At home in New Orleans
On Tuesday, I landed in New Orleans.
I was greeted there by a good friend I’d never yet met in person.
(That happens with blogging. When you’ve already met in heart and mind, the physical meeting isn’t really the first meeting.)
Lisha picked me up outside the airport. We chatted comfortably as she took me on a two-hour tour of her beloved city.
Having just experienced the thrill of discovering history, I rejoiced to see–thanks to Lisha’s narrative–not only now with my eyes, but before-now in my mind.
On Wednesday, I walked to a mini-mart at 6 a.m. to buy a pair of rhinestone-adorned flip-flops. These aren’t standard attire for me, but wearing them was way better than spending one more minute in the seemingly sensible but actually painful pair of shoes I’d brought from Los Angeles.
I hung out with colleague friends I don’t usually get to see live. I relished their nearness.
I enjoyed a keynote presentation by graffiti artist Erik Wahl, who painted a Bono picture over the course of a single U2 song.
He painted an eagle and Einstein in like fashion.
And the Bob Marley painting?
Well, that’s on the box he’ll use to ship the Bono picture to the risk-taker who won it.
(His point? Take risks!)
After a day spent trying to absorb every bit of data, insight, and wisdom I’d been presented, I walked to Rouses, the French quarter grocery store Lisha had shown me. I picked up a few groceries and savored the sights along the way there and back.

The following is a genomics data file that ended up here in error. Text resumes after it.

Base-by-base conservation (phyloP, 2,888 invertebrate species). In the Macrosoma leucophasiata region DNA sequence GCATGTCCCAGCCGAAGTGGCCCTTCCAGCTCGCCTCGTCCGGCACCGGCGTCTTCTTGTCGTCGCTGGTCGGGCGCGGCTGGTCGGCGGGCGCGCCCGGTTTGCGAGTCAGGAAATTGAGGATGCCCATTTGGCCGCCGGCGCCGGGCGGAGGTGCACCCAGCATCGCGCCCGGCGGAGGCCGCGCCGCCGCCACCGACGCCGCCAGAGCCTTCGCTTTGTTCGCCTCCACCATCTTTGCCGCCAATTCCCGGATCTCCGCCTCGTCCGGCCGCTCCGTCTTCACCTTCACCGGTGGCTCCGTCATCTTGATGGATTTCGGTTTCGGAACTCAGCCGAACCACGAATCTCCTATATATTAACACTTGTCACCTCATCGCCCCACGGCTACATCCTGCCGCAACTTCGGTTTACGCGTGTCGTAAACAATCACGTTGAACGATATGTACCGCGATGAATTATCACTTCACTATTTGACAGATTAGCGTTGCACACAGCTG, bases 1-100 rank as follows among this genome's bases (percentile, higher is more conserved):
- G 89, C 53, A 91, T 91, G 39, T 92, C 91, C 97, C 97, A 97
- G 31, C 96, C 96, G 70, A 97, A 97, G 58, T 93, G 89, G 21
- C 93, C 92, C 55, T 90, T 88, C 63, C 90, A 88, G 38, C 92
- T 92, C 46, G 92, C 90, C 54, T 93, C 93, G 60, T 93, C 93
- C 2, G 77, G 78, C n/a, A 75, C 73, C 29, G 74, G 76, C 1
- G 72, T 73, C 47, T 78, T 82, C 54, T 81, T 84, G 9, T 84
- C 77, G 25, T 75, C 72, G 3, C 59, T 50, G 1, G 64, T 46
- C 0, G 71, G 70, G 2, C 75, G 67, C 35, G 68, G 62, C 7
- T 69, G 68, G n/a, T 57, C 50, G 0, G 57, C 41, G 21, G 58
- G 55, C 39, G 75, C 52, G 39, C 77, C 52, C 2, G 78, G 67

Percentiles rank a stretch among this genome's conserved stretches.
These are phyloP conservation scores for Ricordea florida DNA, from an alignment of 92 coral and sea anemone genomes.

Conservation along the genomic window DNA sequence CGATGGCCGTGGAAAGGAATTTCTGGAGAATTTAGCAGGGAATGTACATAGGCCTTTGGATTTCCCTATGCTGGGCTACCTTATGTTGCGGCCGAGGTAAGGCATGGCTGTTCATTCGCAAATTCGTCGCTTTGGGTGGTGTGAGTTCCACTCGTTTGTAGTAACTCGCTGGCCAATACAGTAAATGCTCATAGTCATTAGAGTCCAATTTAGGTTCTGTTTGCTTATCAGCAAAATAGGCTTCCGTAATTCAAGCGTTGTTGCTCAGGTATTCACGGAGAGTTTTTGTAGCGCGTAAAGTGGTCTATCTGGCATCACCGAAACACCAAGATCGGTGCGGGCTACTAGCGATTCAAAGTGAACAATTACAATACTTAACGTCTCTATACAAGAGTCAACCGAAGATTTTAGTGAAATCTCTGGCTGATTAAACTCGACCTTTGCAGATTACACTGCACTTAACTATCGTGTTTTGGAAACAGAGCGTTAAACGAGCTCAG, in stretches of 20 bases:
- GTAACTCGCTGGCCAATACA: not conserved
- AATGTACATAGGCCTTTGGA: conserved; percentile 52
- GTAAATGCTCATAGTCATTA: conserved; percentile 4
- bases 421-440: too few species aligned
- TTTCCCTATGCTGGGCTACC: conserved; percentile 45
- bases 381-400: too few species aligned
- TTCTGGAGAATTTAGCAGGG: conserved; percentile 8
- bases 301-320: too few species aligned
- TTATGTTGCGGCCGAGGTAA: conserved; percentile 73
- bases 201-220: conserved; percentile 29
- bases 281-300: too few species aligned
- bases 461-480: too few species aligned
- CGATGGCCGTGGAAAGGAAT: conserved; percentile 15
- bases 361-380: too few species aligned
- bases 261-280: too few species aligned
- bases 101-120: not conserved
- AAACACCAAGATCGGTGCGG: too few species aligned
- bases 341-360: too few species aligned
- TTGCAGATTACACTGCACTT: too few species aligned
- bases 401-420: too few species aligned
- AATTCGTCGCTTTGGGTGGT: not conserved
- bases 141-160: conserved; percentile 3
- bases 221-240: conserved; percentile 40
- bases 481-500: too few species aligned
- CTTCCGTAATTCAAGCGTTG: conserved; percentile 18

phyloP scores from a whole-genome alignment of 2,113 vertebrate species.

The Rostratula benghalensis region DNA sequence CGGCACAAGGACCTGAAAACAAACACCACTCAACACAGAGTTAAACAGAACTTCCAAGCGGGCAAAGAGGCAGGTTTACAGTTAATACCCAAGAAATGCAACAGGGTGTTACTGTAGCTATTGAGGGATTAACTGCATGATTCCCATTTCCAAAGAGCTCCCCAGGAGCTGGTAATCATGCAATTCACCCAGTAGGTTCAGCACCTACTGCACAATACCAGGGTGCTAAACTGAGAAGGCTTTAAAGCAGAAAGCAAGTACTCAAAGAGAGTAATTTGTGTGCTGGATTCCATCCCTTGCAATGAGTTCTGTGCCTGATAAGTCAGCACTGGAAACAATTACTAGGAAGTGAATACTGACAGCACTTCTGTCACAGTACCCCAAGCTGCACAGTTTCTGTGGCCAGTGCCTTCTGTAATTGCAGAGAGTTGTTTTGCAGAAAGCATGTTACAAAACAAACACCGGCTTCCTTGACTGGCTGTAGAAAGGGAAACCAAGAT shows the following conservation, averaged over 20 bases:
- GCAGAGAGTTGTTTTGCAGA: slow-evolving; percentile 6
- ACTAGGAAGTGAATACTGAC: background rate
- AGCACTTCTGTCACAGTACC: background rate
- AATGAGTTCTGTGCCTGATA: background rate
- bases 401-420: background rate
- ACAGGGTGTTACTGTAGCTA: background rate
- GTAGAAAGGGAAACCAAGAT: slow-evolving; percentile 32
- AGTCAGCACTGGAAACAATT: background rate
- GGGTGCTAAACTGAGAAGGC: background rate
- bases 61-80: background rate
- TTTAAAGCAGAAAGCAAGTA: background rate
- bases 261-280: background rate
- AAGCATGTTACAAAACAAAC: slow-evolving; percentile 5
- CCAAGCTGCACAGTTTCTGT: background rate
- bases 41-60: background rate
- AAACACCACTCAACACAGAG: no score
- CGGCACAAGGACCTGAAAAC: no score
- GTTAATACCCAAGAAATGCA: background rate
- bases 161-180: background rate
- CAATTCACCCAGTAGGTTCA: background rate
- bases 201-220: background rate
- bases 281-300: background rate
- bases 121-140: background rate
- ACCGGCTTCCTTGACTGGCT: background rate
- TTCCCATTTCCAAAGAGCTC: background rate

Lisha met me back at the hotel, and then whisked me off to a free outdoor concert nearby.
“You can’t beat good music, good food, and good company,” she said as we made our way around the concert.
I couldn’t have agreed more.
On Thursday, I saw a couple of women at my conference walking by with a blow-up killer whale.
Almost two decades after researching killer whales in British Columbia, I was thrilled to finally get a picture with one.
Near bedtime, someone at the hotel bar had the gall to try striking up a conversation with me when I was clearly reading blogs.
She and I ended up talking for two hours.
I went to bed feeling just fine about having connected with good people one way instead of the other.
This morning, I rose and packed my backpack to bursting for my return home. I’d slept fitfully, dreaming missing-family dreams.
I attended another couple of sessions before leaving the conference with my equally return-ready friends.
Lisha picked us all up soon afterward, detouring from the airport to a park through which she and I had driven three days earlier. I’d wanted a picture of the moss-covered trees there, but lost that objective in all our lively meeting-in-person conversation.
(Not a bad trade!)
I spotted a climbable tree. At its base, I slipped off my flip-flops so I could scurry up.
I grinned, both for being in this tree then and that tree before.
(History perceptibly touching now!)
I didn’t get a good tree moss picture, but I was pleased with my few pictures all the same.
At the airport again, Lisha hopped out of her car to give me a big hug.
I handed her a card I’d gotten from the drugstore down the street after I finished packing earlier.
I am so grateful for Lisha’s warmth and hospitality. Thanks to her, and that, I was able to feel the grit and the glow of New Orleans.
I was able, as I wrote in her card, to bask in the comfort of “being at home, just in a different city.”